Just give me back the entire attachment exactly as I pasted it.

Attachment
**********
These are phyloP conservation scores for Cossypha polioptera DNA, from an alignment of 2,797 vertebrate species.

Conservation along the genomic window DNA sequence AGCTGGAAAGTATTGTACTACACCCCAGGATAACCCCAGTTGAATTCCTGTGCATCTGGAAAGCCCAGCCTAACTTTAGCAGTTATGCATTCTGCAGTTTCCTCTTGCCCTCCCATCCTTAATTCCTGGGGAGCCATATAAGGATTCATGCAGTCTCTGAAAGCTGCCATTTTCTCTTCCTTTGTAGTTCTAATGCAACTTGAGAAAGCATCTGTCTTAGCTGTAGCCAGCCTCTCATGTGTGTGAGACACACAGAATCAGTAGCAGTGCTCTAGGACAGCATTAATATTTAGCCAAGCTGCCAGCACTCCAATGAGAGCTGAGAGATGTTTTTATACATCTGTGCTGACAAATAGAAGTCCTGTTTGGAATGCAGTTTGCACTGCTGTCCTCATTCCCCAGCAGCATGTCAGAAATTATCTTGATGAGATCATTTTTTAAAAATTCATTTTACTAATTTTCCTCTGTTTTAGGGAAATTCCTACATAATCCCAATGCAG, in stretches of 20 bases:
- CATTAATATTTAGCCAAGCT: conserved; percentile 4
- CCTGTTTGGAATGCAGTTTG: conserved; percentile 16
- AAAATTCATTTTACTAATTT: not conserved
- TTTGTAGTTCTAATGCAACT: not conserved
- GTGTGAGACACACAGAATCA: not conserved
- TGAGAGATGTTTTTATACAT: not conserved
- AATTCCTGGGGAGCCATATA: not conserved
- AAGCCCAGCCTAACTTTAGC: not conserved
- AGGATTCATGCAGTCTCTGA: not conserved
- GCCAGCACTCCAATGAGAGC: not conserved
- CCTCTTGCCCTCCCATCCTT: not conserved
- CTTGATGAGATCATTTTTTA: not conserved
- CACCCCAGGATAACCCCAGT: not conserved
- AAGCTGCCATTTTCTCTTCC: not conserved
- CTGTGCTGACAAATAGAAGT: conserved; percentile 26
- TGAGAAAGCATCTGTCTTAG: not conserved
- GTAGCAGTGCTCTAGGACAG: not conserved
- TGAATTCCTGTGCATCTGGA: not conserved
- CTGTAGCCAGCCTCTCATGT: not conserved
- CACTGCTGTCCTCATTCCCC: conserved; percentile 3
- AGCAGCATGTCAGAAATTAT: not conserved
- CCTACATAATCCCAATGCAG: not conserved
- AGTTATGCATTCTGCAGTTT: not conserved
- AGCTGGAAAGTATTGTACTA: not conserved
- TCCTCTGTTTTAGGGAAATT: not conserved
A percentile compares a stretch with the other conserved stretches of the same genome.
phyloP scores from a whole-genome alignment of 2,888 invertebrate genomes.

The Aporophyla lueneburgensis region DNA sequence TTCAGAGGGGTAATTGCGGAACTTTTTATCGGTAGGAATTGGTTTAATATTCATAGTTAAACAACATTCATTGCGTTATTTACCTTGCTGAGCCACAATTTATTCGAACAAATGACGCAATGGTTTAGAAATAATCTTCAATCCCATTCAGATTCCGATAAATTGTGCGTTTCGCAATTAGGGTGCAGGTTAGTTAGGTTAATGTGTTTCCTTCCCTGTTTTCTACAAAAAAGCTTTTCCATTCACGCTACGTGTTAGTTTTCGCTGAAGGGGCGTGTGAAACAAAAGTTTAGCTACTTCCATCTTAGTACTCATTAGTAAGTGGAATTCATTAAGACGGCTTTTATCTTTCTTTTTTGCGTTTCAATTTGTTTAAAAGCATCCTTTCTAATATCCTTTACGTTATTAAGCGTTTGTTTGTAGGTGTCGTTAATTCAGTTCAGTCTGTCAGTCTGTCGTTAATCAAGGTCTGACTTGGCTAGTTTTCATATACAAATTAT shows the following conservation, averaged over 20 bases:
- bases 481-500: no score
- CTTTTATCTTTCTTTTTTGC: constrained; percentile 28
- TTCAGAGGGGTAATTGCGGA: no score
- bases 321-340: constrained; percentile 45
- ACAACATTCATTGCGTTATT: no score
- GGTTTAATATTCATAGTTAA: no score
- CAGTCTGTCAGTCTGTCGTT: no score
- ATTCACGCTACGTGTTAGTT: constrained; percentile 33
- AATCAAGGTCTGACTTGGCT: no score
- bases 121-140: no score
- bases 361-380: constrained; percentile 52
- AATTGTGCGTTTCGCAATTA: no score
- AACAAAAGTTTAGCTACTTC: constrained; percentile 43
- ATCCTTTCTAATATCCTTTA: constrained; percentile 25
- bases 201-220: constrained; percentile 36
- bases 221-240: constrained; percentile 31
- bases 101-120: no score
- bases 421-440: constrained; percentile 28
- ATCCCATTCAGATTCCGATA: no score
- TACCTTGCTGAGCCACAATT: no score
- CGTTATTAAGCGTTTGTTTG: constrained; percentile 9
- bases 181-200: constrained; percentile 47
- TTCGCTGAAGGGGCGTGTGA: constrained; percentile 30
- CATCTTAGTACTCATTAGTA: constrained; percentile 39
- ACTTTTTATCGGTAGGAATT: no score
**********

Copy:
These are phyloP conservation scores for Cossypha polioptera DNA, from an alignment of 2,797 vertebrate species.

Conservation along the genomic window DNA sequence AGCTGGAAAGTATTGTACTACACCCCAGGATAACCCCAGTTGAATTCCTGTGCATCTGGAAAGCCCAGCCTAACTTTAGCAGTTATGCATTCTGCAGTTTCCTCTTGCCCTCCCATCCTTAATTCCTGGGGAGCCATATAAGGATTCATGCAGTCTCTGAAAGCTGCCATTTTCTCTTCCTTTGTAGTTCTAATGCAACTTGAGAAAGCATCTGTCTTAGCTGTAGCCAGCCTCTCATGTGTGTGAGACACACAGAATCAGTAGCAGTGCTCTAGGACAGCATTAATATTTAGCCAAGCTGCCAGCACTCCAATGAGAGCTGAGAGATGTTTTTATACATCTGTGCTGACAAATAGAAGTCCTGTTTGGAATGCAGTTTGCACTGCTGTCCTCATTCCCCAGCAGCATGTCAGAAATTATCTTGATGAGATCATTTTTTAAAAATTCATTTTACTAATTTTCCTCTGTTTTAGGGAAATTCCTACATAATCCCAATGCAG, in stretches of 20 bases:
- CATTAATATTTAGCCAAGCT: conserved; percentile 4
- CCTGTTTGGAATGCAGTTTG: conserved; percentile 16
- AAAATTCATTTTACTAATTT: not conserved
- TTTGTAGTTCTAATGCAACT: not conserved
- GTGTGAGACACACAGAATCA: not conserved
- TGAGAGATGTTTTTATACAT: not conserved
- AATTCCTGGGGAGCCATATA: not conserved
- AAGCCCAGCCTAACTTTAGC: not conserved
- AGGATTCATGCAGTCTCTGA: not conserved
- GCCAGCACTCCAATGAGAGC: not conserved
- CCTCTTGCCCTCCCATCCTT: not conserved
- CTTGATGAGATCATTTTTTA: not conserved
- CACCCCAGGATAACCCCAGT: not conserved
- AAGCTGCCATTTTCTCTTCC: not conserved
- CTGTGCTGACAAATAGAAGT: conserved; percentile 26
- TGAGAAAGCATCTGTCTTAG: not conserved
- GTAGCAGTGCTCTAGGACAG: not conserved
- TGAATTCCTGTGCATCTGGA: not conserved
- CTGTAGCCAGCCTCTCATGT: not conserved
- CACTGCTGTCCTCATTCCCC: conserved; percentile 3
- AGCAGCATGTCAGAAATTAT: not conserved
- CCTACATAATCCCAATGCAG: not conserved
- AGTTATGCATTCTGCAGTTT: not conserved
- AGCTGGAAAGTATTGTACTA: not conserved
- TCCTCTGTTTTAGGGAAATT: not conserved
A percentile compares a stretch with the other conserved stretches of the same genome.
phyloP scores from a whole-genome alignment of 2,888 invertebrate genomes.

The Aporophyla lueneburgensis region DNA sequence TTCAGAGGGGTAATTGCGGAACTTTTTATCGGTAGGAATTGGTTTAATATTCATAGTTAAACAACATTCATTGCGTTATTTACCTTGCTGAGCCACAATTTATTCGAACAAATGACGCAATGGTTTAGAAATAATCTTCAATCCCATTCAGATTCCGATAAATTGTGCGTTTCGCAATTAGGGTGCAGGTTAGTTAGGTTAATGTGTTTCCTTCCCTGTTTTCTACAAAAAAGCTTTTCCATTCACGCTACGTGTTAGTTTTCGCTGAAGGGGCGTGTGAAACAAAAGTTTAGCTACTTCCATCTTAGTACTCATTAGTAAGTGGAATTCATTAAGACGGCTTTTATCTTTCTTTTTTGCGTTTCAATTTGTTTAAAAGCATCCTTTCTAATATCCTTTACGTTATTAAGCGTTTGTTTGTAGGTGTCGTTAATTCAGTTCAGTCTGTCAGTCTGTCGTTAATCAAGGTCTGACTTGGCTAGTTTTCATATACAAATTAT shows the following conservation, averaged over 20 bases:
- bases 481-500: no score
- CTTTTATCTTTCTTTTTTGC: constrained; percentile 28
- TTCAGAGGGGTAATTGCGGA: no score
- bases 321-340: constrained; percentile 45
- ACAACATTCATTGCGTTATT: no score
- GGTTTAATATTCATAGTTAA: no score
- CAGTCTGTCAGTCTGTCGTT: no score
- ATTCACGCTACGTGTTAGTT: constrained; percentile 33
- AATCAAGGTCTGACTTGGCT: no score
- bases 121-140: no score
- bases 361-380: constrained; percentile 52
- AATTGTGCGTTTCGCAATTA: no score
- AACAAAAGTTTAGCTACTTC: constrained; percentile 43
- ATCCTTTCTAATATCCTTTA: constrained; percentile 25
- bases 201-220: constrained; percentile 36
- bases 221-240: constrained; percentile 31
- bases 101-120: no score
- bases 421-440: constrained; percentile 28
- ATCCCATTCAGATTCCGATA: no score
- TACCTTGCTGAGCCACAATT: no score
- CGTTATTAAGCGTTTGTTTG: constrained; percentile 9
- bases 181-200: constrained; percentile 47
- TTCGCTGAAGGGGCGTGTGA: constrained; percentile 30
- CATCTTAGTACTCATTAGTA: constrained; percentile 39
- ACTTTTTATCGGTAGGAATT: no score